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The Man Show

Drag king Shannon Moran's packing a secret.
Jeff Newton

The two girls are all over each other on the big purple couch, writhing, eyes locked in a passionate lip-synch to No Doubt's "Underneath It All." A crowd's in the doorway, giggling as the girls lose their shirts and bottoms, and end up rolling around together in nothing but their underwear. Everyone is howling and clapping. One woman screams, "This is like porn!"

Actually, this is just practice. The girls on the couch, Drea Colores and Donna Myers, are performers with Boys R Us, Tucson's "premier gender performance troupe" -- better known as drag kings -- and tonight, they're rehearsing a number for the troupe's August 19 show at Ain't Nobody's Bizness in Phoenix. When they actually perform the piece, Colores will be in male drag as Sir Visboy, her breasts bound flat with flesh-colored Ace bandages, and Myers -- currently sporting mutton chops and a goatee from a previous number as a man -- will be an ultra-feminized woman, unwrapped boobs bare to the world. "I don't really have a problem getting topless anywhere," she says, pulling a Boy Scout uniform shirt over her shoulders.

In the kitchen, drag king Shannon Moran is dressed as her male playa alter ego, Holden Cox. She's wearing a uniform shirt, too -- this one reads "Male Escort Service," with a name tag that reads "Dick." She says she gets a kick out of walking through clubs and asking if anybody's looking for Dick. From the living room, somebody yells, "Nobody here is looking for that!"

After all, they've got all the penises they need in their "drag bags."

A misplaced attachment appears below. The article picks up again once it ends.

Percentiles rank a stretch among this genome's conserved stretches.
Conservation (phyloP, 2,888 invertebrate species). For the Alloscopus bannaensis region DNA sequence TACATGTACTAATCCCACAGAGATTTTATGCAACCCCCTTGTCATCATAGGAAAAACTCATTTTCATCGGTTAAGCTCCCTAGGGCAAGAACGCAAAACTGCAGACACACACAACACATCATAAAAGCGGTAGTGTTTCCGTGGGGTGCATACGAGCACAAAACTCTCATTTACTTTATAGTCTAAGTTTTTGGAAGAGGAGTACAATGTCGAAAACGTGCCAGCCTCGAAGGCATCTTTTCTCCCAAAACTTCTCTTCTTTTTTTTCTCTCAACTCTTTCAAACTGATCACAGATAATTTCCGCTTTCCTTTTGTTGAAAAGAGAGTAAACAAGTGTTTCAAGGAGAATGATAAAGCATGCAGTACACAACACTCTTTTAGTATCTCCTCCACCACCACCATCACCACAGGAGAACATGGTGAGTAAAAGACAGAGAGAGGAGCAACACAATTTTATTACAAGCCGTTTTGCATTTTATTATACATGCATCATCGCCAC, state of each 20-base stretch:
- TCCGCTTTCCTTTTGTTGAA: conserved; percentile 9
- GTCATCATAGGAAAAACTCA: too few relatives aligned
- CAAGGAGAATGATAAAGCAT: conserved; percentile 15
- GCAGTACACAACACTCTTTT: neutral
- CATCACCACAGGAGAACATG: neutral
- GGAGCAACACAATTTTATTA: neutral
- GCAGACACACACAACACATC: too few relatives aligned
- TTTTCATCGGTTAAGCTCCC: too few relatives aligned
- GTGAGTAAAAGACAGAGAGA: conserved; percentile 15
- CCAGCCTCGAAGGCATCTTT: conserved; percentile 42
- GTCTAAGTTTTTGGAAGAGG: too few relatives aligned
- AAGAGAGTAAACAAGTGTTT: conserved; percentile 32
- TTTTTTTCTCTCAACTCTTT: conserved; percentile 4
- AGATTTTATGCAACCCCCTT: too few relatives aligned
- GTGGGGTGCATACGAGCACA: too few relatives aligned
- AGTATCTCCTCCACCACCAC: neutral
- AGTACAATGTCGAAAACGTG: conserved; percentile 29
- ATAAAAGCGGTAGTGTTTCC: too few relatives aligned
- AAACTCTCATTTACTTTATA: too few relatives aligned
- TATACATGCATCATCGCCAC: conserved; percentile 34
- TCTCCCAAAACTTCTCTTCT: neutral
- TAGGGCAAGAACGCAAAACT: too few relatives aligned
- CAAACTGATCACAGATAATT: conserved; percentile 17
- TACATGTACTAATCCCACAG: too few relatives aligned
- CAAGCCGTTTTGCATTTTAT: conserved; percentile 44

In popular culture, the queens still rule the house of drag. After countless drag queen shows all over the world for the past 50 years (and RuPaul), they have become synonymous with the term. And while women dressing (and even living) as men can be traced as far back as Sweden's Queen Christina in the 17th century, gender swapping as performance was limited to a smattering of underground shows across the U.S. in the '70s, and the 1982 film Victor/Victoria, until recently. Even today, a single drag queen could get booked regularly in any big city, but drag kings almost always have to perform in troupes to get booked. Some might say that's only fair -- it takes the queens twice as long to get ready as the kings, and the queens have been around forever, whereas the kings really only started to emerge in the late '90s.

Ironically, New York City, the birthplace of the gay rights movement and a drag queen mecca, didn't serve as the site of the first big drag king explosion -- the Midwest did. A troupe called H.I.S. Kings formed in Columbus, Ohio, in 1996, and by the end of the decade, there were drag king troupes in Louisville (the Underground Kingz), Chicago (Chicago Kings), and St. Louis (Bent Boys). In 1999, members of H.I.S. Kings founded the International Drag King Extravaganza (IDKE). The three-day event drew 45 participants its first year. Last year, IDKE drew more than 250 performers from 15 states, 24 cities, and four countries, including a troupe from Ireland called the Shamcocks.

Females performing as males (or "kinging," as some performers call it) made a slow progression across the country from its Midwest epicenter. By the time Boys R Us formed in 2002, the term "drag king" had started to creep into the mainstream, and rather than just drawing the expected lesbian audience, the troupes have started seeing more "straight friends" at their shows.

Boys R Us is considered the best drag king troupe in the Southwest. The group performed at IDKE last year, and plans to perform there again this year. The gaggle of kings (or "draggle," as they refer to themselves) also nabbed coverage in the Summer 2004 issue of the popular magazine BUST, and their fans (affectionately referred to as "drag hags") drive from all over to see them. The troupe runs itself like a professional outfit: It has a manager, it has all kinds of merchandise from tee shirts to calendars, and it has a very convincing look.